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Common sense must rule the changes and an intelligent mutually beneficial blueprint put into action. Procrastination can no longer be tolerated. The time to rethink and rewrite the rules it TODAY … not tomorrow!

 

 

PHOTO CRAWFORD-OMPSCOMING TO THE UK FROM JUNE 14TH – 13TH JULY  AUTHORS PAULINE CRAWFORD AND JAMES OMPS WILL BE SHARING THEIR BLUEPRINT FOR SUCCESS AND PREVIEW OF THEIR BOOK ‘WHO’S IN CHARGE?’  Their approach is invite you to share the conversation by stepping onto a new blueprint that encompasses men and women of all shapes ans sizes, personality types and ages. It is a blueprint core to business and life and addresses all diversity issues that current challenge organisations today.

For details of their tour schedule during that time, available in Brighton and London, please email paulinecrawford.pc@gmail.com or what’s app +60132352225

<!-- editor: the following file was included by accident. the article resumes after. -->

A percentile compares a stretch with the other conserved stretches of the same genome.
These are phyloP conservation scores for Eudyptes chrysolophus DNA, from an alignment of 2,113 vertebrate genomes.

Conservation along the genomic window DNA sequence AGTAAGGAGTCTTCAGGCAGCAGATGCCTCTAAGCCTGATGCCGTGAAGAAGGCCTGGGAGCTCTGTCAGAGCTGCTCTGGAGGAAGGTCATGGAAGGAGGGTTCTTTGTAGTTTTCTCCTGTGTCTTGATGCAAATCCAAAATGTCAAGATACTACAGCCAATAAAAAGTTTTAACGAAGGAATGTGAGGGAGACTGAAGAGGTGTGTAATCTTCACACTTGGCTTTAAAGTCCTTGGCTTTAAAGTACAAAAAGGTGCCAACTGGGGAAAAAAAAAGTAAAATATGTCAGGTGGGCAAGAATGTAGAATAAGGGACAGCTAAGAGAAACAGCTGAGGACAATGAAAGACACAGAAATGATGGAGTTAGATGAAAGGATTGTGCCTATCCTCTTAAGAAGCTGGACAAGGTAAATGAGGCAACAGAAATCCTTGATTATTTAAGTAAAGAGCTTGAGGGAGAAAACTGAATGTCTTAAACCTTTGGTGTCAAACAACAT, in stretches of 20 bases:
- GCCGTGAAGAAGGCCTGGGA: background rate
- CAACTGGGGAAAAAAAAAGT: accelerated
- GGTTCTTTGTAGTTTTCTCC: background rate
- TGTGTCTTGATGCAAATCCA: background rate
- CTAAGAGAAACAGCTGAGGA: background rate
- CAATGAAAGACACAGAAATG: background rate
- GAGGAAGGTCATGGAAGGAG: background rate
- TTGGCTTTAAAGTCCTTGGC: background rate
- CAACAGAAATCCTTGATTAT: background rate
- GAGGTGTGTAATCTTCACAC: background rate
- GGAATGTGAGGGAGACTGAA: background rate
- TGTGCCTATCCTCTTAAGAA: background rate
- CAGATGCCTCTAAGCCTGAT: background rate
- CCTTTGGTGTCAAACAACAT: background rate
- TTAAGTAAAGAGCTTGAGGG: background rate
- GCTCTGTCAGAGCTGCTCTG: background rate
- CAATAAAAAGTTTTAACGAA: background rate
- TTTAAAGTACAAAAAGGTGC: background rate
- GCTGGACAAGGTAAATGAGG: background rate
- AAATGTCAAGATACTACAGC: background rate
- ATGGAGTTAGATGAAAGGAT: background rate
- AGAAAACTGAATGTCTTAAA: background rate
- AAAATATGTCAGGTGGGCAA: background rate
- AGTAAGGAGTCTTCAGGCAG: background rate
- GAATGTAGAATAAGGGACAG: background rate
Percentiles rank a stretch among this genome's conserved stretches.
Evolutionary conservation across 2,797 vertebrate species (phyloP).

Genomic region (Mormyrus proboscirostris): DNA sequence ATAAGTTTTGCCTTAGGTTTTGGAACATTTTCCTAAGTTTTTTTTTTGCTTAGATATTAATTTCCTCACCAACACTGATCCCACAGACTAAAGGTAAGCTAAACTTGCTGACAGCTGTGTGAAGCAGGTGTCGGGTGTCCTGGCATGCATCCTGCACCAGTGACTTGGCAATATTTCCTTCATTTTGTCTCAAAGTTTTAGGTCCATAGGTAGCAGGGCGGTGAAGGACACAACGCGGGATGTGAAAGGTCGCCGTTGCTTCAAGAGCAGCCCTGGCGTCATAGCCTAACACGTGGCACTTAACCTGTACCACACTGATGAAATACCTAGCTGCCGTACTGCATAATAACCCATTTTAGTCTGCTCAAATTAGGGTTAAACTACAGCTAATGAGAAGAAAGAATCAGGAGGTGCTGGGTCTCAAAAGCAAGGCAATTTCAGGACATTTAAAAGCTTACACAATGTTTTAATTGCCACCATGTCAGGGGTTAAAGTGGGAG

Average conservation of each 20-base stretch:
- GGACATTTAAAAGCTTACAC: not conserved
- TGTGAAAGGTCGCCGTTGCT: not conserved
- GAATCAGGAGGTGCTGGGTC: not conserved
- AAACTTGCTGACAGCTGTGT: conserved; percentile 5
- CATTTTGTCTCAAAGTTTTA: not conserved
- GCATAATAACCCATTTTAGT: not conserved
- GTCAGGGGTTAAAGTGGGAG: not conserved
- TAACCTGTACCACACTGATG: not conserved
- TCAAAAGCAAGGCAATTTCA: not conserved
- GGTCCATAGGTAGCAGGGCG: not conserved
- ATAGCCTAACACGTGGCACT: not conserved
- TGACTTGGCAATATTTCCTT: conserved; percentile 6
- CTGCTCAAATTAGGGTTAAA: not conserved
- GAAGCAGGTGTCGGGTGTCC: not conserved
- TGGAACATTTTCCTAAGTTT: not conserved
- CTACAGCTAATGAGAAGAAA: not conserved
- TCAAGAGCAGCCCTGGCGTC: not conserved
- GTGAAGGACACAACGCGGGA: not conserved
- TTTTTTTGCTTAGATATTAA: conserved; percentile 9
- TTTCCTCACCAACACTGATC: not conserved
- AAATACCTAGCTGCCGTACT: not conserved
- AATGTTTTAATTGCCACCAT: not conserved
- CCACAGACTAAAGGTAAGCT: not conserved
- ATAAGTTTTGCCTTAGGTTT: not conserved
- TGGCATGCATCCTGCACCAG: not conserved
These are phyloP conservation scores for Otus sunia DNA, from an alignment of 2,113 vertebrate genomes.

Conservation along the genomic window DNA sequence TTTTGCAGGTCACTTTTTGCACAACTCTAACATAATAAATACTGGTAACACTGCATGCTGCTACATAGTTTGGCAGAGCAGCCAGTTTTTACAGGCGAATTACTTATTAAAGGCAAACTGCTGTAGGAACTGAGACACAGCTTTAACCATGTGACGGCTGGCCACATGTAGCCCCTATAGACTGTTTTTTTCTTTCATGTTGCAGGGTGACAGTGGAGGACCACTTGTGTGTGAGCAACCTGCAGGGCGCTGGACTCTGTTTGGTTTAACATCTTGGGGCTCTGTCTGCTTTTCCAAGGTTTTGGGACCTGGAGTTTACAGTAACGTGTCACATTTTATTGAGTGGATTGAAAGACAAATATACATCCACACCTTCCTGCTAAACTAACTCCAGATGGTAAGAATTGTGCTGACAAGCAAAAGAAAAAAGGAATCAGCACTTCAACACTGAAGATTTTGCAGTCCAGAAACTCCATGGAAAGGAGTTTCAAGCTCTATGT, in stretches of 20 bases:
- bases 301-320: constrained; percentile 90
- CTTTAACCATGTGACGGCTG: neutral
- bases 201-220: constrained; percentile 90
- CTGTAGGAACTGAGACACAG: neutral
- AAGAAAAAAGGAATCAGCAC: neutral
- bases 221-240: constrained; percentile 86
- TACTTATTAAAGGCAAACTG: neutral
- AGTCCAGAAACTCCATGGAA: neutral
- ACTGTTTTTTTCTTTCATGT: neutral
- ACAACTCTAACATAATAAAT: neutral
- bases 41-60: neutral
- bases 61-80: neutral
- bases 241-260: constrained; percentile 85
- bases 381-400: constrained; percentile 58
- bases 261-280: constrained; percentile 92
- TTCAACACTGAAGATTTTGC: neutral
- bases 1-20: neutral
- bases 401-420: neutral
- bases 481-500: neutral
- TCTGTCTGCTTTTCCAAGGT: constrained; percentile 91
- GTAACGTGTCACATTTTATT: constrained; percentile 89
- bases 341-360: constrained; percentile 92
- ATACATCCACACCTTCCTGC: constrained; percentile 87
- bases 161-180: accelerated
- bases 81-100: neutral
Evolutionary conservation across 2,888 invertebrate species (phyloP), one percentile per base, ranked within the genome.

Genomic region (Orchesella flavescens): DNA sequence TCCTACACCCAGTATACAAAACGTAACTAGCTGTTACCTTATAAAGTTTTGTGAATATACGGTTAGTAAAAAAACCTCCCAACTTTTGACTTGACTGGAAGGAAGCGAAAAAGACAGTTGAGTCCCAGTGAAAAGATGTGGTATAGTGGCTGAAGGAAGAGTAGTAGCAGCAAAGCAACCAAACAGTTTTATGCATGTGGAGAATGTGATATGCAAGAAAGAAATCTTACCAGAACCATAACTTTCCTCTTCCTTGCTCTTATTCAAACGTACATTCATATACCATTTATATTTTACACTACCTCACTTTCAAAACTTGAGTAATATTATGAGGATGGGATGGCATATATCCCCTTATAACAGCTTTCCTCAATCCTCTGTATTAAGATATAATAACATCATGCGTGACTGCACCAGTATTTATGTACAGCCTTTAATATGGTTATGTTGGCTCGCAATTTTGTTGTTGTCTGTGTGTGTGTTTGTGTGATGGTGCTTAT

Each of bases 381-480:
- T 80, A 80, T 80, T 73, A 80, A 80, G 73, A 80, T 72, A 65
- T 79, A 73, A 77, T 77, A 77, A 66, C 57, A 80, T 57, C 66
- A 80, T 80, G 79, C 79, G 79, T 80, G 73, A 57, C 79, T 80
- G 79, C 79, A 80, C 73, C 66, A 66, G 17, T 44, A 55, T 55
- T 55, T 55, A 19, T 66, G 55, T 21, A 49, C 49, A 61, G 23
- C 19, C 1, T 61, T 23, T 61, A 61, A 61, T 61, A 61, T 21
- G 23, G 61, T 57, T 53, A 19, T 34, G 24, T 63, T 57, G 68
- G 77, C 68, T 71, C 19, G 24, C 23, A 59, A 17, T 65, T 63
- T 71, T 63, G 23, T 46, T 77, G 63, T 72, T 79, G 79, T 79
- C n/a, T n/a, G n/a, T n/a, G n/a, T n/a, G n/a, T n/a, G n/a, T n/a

CONFERENCE OPPORTUNITY WITH VOICE AT THE TABLE IN THE UK JULY 8TH LONDON

Join us for an opportunity to explore the dynamics of the playing field and how you can engage in the evolution revolution of a mutually beneficial future.

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The DNA of Gender Dynamics© Part 2 – Finding My Place in the New DNA Helix

By: Dr Pauline Crawford, International Speaker & Facilitator

Aged 21 setting out on my first career in Tourism, and enjoying the style of the 70's I joined a young expanding business full of men and women.
Aged 21 setting out on my first career in Tourism, and enjoying the style of the 70’s I joined a young expanding business full of men and women.